The other change to the previous example is the addition of the call to theWebView’s evaluateJavaScript method. It has two parameters; a string that is the Javascript to be executed, and a function or closure that will be notified once the JavaScript completes. In this example I don’t need to know when the JavaScript completes so I passed nil as the second parameter.

The javascript for this example is strait forward; an onclick listener function to send a message to the Swift message handler, and the storeAndShow function that the Swift code will call to send a message back to the JavaScript.

var count = 0

function sendCount(){
    var message = {"count":count}
    window.webkit.messageHandlers.interOp.postMessage(message)
}

function storeAndShow(updatedCount){
    count = updatedCount
    document.querySelector("#resultDisplay").innerHTML = count
}

For my own code I would send a Dictionary back to the JavaScript where it would be used as an associative array. I left that out of this example since I didn’t think it was necessary to show.

Overall, the interaction between Swift and Javascript using the WKWebView is more strait forward than using the old UIWebView. It is nice to have a JavaScript way to directly call to Swift. I also like the selection of JSON as the data transfer format for the JS to Swift communication. It reflects the decision I made to adopt that format for QCHybrid years ago. It would be better if the values in the dictionary knew their type so casting using the as operator wasn’t needed but I can live with it the way it is.

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6 Comments »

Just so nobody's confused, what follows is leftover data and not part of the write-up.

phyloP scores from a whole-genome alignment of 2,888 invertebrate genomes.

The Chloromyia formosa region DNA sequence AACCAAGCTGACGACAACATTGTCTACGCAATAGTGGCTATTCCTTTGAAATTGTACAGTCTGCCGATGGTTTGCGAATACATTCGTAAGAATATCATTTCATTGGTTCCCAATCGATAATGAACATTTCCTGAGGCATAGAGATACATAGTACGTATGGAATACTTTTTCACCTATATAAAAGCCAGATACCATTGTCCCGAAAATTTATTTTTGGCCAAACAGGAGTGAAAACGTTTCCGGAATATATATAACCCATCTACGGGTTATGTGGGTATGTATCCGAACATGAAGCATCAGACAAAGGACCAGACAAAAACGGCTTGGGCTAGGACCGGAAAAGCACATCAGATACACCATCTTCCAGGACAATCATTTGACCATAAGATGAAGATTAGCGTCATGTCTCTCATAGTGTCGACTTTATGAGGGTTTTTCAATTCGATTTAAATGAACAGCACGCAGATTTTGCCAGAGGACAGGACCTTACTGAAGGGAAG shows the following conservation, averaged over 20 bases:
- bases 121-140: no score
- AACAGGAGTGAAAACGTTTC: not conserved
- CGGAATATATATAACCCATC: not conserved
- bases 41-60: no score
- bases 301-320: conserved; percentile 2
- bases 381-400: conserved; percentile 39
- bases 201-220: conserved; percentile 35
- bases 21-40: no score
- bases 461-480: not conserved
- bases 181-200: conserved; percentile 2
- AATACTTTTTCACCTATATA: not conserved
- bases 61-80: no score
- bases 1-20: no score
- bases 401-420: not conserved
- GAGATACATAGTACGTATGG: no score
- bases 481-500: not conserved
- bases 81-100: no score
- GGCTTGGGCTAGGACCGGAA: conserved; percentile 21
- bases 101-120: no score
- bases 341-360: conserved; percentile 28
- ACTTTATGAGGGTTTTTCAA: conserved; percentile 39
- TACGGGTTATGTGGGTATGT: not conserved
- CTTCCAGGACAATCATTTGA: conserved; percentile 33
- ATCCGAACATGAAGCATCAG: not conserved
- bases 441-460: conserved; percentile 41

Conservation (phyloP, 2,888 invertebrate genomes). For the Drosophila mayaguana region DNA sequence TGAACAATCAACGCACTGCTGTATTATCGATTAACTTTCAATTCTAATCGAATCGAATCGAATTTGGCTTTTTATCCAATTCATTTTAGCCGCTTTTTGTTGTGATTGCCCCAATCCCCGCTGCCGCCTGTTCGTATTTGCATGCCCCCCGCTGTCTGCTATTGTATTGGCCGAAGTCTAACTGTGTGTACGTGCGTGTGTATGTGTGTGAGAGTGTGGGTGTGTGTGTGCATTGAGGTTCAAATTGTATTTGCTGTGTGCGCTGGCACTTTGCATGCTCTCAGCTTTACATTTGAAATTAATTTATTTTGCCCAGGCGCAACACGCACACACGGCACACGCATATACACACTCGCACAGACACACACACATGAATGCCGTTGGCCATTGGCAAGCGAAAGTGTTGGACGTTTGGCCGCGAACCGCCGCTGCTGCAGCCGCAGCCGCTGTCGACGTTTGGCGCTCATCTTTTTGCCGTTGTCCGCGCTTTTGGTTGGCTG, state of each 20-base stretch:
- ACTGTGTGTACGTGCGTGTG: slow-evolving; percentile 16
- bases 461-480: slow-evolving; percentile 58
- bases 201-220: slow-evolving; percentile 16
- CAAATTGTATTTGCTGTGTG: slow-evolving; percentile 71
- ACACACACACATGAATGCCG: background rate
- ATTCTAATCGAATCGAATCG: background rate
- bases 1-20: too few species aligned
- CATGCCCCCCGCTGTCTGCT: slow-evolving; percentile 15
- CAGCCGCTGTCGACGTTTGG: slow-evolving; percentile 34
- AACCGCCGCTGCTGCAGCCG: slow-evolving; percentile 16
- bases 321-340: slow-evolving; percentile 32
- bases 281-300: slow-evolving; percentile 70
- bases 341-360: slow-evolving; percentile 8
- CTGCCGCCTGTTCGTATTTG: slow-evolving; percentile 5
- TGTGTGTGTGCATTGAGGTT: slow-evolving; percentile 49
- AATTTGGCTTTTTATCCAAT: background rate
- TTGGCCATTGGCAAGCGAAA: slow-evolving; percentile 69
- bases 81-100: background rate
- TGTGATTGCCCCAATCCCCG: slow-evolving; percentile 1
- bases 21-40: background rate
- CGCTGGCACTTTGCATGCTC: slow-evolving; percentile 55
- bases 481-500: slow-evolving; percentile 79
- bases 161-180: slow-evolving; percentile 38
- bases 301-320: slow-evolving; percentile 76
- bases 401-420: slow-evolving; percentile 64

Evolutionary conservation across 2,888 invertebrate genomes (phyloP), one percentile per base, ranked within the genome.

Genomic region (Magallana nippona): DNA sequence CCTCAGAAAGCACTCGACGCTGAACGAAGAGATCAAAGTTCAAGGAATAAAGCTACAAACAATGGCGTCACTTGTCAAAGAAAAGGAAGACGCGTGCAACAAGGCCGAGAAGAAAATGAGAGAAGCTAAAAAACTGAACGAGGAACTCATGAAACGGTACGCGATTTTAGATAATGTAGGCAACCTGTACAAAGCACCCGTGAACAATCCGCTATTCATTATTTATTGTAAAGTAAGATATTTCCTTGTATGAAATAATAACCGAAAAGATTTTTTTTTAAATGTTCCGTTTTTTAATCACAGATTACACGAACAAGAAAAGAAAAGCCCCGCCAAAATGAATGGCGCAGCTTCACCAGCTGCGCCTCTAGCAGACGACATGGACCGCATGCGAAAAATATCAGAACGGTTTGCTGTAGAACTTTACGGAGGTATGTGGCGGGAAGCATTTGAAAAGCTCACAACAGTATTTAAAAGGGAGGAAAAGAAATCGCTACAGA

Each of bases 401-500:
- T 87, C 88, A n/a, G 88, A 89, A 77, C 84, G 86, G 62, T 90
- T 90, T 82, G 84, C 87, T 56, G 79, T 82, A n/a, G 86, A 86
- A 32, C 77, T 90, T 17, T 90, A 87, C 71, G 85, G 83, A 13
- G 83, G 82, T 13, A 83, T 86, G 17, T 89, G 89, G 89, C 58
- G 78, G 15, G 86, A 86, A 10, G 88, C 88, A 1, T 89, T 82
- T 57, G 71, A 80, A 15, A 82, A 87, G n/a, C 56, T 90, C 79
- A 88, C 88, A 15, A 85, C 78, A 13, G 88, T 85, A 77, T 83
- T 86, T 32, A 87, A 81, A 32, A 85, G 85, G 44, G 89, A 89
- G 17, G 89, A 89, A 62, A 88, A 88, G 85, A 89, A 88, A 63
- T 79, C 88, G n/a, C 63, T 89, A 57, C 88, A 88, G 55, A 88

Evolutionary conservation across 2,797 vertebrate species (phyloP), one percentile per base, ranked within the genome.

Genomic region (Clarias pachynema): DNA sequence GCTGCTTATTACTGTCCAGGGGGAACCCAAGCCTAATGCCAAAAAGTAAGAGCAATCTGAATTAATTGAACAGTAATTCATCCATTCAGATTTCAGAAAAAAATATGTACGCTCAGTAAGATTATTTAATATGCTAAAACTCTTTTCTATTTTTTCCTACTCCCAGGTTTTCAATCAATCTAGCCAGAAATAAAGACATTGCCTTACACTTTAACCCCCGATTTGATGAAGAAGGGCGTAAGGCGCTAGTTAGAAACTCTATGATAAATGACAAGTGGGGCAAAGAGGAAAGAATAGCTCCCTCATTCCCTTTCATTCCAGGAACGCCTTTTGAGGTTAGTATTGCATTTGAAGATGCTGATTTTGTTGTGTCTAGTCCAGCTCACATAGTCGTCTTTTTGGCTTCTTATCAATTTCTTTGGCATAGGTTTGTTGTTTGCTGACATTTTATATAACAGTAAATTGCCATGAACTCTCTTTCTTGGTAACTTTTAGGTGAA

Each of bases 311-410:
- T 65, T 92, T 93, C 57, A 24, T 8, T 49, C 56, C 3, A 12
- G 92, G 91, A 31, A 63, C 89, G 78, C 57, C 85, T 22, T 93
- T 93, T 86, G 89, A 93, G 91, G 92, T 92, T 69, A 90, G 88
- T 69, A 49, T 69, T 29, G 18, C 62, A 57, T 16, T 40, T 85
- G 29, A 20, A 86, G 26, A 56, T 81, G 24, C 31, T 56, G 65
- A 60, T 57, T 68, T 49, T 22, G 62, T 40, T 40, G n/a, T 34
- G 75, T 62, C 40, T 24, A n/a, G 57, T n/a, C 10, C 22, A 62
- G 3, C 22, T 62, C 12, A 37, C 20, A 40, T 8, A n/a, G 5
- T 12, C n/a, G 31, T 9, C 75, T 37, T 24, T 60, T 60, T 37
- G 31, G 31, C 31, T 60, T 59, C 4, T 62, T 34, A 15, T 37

1. Jim Soho said,

    You don’t need the extra variable (theWebView). It’s even simpler:

    message.webView.evaluateJavaScript(“storeAndShow( \(aCount + 1) )”, completionHandler: nil)

    as this is true: message.webView == self.theWebView

    • tetontech said,

      It is true. The message does contain the WKWebView from which the message is sent. In apps that have multiple WKWebViews this is very useful. In this example, and in most hybrid application development, there is only one WKWebView in the app and since we had to create and add the WKWebView programmatically anyway it seemed just as easy to create a property of the ViewController class and show people how to do that in Swift using an optional.

      That being said, you are right. No property is required. You could just use the WKWebView’s webView property.

  2. Chris2014 said,

    Thank for your tutorial. the evaluateJavaScript work fine with number but it will not accept string as parameter. Is there a way to call javascript function and pass a couple of parameters

    Here is my swift code

    func userContentController(userContentController: WKUserContentController, didReceiveScriptMessage message: WKScriptMessage){
    let sentData = message.body as NSDictionary
    let aCount:Int = Int(sentData[“getData”] as NSNumber)
    println(aCount)
    var sentString = “welcome”
    theWebView!.evaluateJavaScript(“showString(\(sentString))”,
    completionHandler: nil)
    }

    Here is my javascript function. Swift code supposes to call and pass parameters. HTML and Script are in one file

    function sendCount(){
    var message = {“getData”:count}
    window.webkit.messageHandlers.interOp.postMessage(message)
    }

    function showString(passString){
    document.querySelector(“#resultDisplay”).innerHTML = passString
    }

    • Chris2014 said,

      OK I already figured it out.

  3. Manasa said,

    Well written tutorial , very detailed explanation .Could you let me know if there is a way to do this without using WKWebView ? i’m using UIWebView .